Wednesday, September 9, 2015

From Madrid to Santa Marta de Tormes

I had set the alarm for 10am when I finally fell asleep last night but my internal clock woke me up at 8am and I quietly slipped downstairs to use the internet while the family slept. I  peeked out into the street to make sure that the rental car was still there and it was, note still tucked under the windshield wiper. We left the apartment around 10am to go in search of rope to tie down the luggage securely for the two hour drive to Santa Marta and to get some food in our stomachs. I ducked into the first Chinese market and asked for "soga", Mexican Spanish for rope. She shook her head and we were back on the hunt. We stopped at a cafe in the Plaza to order some breakfast. Everyone here is smoking and we can't get away from the smoke. The girls managed to find a couple tables without ashtrays on them so we took that to mean the nonsmoking section off on one side. Jose ordered breakfast for us.
I was in search of the infamous Spanish tortilla that I have heard so much about for the last few years. I didn't know what it was called but there were a couple tortillas on the menu on the wall. José ordered the tortilla de bonito for me. It is a mistake that none of us will ever repeat again. It was served on a baguette with what appeared to be scrambled eggs with tuna mixed in. I ate it because I was hungry but I did not enjoy one bite of it. I hate fish and I only eat tuna under certain circumstances, this not being one. José and Mia were quite happy with their breakfasts. They love their ham and eggs and the french fries are just extra. Wasps were buzzing around and taking to partake in our bacon and tuna egg sandwich as well and I was all too happy to let them. The girls, on the other hand, were trying to hide under the table. Erika didn't order anything to eat, just her orange juice so they left her alone.
Aside from the cigarette smoke, I enjoyed sitting out in the plaza and people watching. Erika was a little chilly so we walked back to the apartment to grab her hoodie and boy, was that fun! The note was missing from the windshield of the SUV so I went to open the door and grab her hoodie. An older gentleman stepped out of the building in front of the vehicle and proceeded to give me an earful that I was unfortunately, or perhaps fortunately, not able to understand due to the Castellano accent and he was not very happy at all. Erika grabbed her hoodie and we hopped in the car to move it down to the street until we were ready to leave. I don't think they like tourists in this neck of the woods, especially ones that park their rental cars 3 feet into your driveway. Who in the heck wakes up early on a Sunday morning and drives somewhere anyway?
Ms. Erika on the other hand is still very emotional and upset about moving here and leaving her family. It has made this journey very hard for me because no mother wants to see her child unhappy but I know that it is going to get better. She can't see beyond the here and now and it's like her world has come to an end. This isn't the end of my travels and at some point, she will have to make the choice if she wants to stay behind and be without her mother and sister or if she wants to come. Personally, my mother moved us so often that I never had the chance to develop strong emotional attachments to anyone so moving was never this emotional breakdown. Erika wasn't quite this bad when we moved to Mexico last year and by month 3, she was quite happy and having a great time. Let's hope it doesn't take that long this trip!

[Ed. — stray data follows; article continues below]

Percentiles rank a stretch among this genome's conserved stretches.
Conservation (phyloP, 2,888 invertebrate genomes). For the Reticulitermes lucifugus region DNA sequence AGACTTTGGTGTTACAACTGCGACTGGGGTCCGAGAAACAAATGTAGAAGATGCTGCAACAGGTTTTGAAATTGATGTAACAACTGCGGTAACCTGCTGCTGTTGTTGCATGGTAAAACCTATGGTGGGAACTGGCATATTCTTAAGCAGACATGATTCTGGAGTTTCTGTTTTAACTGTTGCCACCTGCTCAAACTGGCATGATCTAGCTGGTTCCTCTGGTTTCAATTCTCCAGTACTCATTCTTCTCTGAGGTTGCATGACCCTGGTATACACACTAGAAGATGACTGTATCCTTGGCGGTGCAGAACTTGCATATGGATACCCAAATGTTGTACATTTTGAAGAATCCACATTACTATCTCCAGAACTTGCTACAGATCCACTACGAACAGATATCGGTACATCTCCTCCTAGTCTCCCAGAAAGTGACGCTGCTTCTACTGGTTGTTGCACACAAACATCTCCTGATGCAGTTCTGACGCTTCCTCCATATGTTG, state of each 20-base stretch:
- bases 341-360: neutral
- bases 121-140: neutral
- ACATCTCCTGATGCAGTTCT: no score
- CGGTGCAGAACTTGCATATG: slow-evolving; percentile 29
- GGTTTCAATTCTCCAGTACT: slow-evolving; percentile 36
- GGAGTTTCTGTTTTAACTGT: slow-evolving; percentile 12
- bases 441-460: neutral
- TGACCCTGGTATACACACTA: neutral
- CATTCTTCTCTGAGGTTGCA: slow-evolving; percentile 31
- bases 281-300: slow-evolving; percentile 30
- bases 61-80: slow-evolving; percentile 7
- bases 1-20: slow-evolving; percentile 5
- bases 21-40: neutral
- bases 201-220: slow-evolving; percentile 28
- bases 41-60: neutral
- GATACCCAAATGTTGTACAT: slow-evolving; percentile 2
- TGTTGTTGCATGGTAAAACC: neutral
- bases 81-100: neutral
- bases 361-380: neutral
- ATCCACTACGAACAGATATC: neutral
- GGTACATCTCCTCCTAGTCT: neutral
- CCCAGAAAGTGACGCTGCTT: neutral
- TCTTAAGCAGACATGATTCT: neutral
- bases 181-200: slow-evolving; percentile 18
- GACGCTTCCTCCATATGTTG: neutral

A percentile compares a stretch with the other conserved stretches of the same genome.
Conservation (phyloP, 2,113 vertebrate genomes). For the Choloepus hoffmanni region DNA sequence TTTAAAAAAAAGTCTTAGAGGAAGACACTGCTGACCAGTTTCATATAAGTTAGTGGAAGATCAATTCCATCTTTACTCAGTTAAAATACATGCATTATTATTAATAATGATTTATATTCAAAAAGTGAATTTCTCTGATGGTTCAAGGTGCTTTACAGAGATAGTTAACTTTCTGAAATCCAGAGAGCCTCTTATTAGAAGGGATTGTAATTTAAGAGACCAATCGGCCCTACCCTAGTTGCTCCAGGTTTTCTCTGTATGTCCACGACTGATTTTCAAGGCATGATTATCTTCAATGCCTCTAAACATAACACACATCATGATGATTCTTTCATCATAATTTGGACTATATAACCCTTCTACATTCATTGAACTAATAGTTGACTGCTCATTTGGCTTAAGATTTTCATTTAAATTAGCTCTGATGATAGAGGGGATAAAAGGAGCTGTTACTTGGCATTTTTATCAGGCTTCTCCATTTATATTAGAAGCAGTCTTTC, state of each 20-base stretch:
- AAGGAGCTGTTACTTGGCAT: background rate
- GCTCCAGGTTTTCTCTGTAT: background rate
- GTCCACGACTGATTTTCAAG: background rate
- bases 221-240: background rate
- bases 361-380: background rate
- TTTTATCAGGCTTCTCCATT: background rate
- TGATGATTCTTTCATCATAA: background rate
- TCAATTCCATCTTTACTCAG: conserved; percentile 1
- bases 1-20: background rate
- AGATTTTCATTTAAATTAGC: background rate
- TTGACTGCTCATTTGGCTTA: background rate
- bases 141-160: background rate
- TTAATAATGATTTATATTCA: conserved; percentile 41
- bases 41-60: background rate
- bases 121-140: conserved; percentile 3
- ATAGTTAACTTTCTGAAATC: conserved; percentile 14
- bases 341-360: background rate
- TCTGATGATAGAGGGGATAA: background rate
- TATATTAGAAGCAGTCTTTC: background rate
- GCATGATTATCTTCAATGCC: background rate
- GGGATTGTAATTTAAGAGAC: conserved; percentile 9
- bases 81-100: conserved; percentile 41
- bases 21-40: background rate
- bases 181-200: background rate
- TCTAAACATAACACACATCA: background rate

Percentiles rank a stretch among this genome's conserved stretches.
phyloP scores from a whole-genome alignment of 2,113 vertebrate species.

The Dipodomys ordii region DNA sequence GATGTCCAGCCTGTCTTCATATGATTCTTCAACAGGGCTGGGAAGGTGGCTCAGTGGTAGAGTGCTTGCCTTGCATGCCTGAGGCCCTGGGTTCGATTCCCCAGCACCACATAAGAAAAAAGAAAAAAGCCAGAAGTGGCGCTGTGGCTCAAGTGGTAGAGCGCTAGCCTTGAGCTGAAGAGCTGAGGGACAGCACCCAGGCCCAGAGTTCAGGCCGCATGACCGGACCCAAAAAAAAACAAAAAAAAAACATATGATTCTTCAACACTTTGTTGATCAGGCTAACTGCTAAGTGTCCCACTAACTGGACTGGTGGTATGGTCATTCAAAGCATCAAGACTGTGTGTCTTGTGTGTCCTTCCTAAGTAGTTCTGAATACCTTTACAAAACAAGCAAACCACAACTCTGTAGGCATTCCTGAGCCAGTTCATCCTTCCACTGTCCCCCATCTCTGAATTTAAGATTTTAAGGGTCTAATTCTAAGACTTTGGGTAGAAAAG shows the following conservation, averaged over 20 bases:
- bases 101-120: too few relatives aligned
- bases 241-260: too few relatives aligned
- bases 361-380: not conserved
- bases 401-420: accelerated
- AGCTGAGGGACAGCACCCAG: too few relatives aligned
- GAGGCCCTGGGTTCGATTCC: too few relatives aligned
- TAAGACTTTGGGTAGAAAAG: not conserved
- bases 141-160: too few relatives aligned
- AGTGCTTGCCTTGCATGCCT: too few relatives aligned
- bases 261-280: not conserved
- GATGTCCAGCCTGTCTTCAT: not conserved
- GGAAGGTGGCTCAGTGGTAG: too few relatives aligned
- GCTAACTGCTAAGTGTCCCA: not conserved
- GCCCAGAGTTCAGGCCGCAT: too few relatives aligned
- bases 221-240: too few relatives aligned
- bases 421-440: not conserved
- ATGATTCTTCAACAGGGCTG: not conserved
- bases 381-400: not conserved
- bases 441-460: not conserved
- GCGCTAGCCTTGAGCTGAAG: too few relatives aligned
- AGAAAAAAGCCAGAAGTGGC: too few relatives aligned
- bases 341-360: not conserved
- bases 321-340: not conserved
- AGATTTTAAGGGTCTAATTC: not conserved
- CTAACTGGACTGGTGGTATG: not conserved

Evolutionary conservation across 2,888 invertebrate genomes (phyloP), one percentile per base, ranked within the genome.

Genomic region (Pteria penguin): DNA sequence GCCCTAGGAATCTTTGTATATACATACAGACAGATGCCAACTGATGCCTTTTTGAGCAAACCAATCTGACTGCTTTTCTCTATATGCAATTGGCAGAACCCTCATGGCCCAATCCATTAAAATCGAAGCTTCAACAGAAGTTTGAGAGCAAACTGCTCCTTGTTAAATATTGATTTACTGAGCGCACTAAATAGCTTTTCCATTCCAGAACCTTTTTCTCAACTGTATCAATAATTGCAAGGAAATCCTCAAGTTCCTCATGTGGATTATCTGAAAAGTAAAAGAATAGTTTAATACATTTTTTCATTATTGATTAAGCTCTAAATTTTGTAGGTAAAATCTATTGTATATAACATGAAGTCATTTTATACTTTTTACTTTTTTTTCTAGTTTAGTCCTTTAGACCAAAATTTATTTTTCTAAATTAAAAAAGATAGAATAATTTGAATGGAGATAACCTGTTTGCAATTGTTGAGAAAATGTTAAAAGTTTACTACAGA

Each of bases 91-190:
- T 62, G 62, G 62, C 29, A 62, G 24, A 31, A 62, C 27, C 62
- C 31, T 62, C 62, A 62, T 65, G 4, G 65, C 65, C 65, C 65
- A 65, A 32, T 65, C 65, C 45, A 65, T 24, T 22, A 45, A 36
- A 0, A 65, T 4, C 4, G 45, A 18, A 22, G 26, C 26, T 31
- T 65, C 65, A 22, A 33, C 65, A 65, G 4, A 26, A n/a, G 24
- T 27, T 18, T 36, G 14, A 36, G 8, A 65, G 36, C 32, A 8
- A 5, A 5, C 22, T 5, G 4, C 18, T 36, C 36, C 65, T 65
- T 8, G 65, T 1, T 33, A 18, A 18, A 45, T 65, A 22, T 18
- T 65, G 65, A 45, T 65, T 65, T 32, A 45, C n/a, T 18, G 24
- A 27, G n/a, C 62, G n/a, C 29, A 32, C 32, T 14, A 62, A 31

We walked over to the fountain in the plaza to explore a little while Jose was waiting to pay the tab. Erika was able to smile through her tears thankfully. This has been a long journey to get here so far and I'm sure the stress is adding to her emotions as well. After José paid the tab, we wandered into another Chinese store and we decided to look for rope instead of asking for it. We finally located two bunches of cord that they use for clotheslines. Here it is called "cuerda" like a cord so the first gal probably had no idea what I was talking about when I asked for a "soga", oops, live and learn. Then it was back to the house to repack all of our suitcases and rearrange them so we could make the ride as comfortable as possible for the next leg of our journey. We must have looked a sight carefully laying out a blanket on top of the SUV to protect it from scratches and loading up all of our bags.
We managed to get the two largest suitcases and my old Army duffel strapped onto the top and everything else stuffed inside. The girls have their carry on suitcases on their floorboards and the back is stuffed to the roof with a small space for me to view through. Thankfully it was pretty easy to find our way out of town and onto the highway to Salamanca. I didn't realize that they have toll roads here, similar to Mexico. It costs around 15 Euros from Madrid to Salamanca and I'm not sure if there are free routes as well. We went through a long tunnel 3km long so we didn't bother trying to hold our breath through that one.
We found our next AirBnB rental fairly quickly and the owner met us within a matter of minutes. It was a small two bedroom apartment located on the 3rd floor. We used the very small elevator to haul all of our luggage upstairs and settle in. The view out the living room window is the rooftops of all the surrounding chalets. I've reserved the place for a week to give us a chance to get to know the area and find a long term rental for the family.

1 comment:

  1. I am just now getting to read about your journey. Your journeys are a good read I look forward to reading everything you write. I would have loved to have gone on this journey with you.



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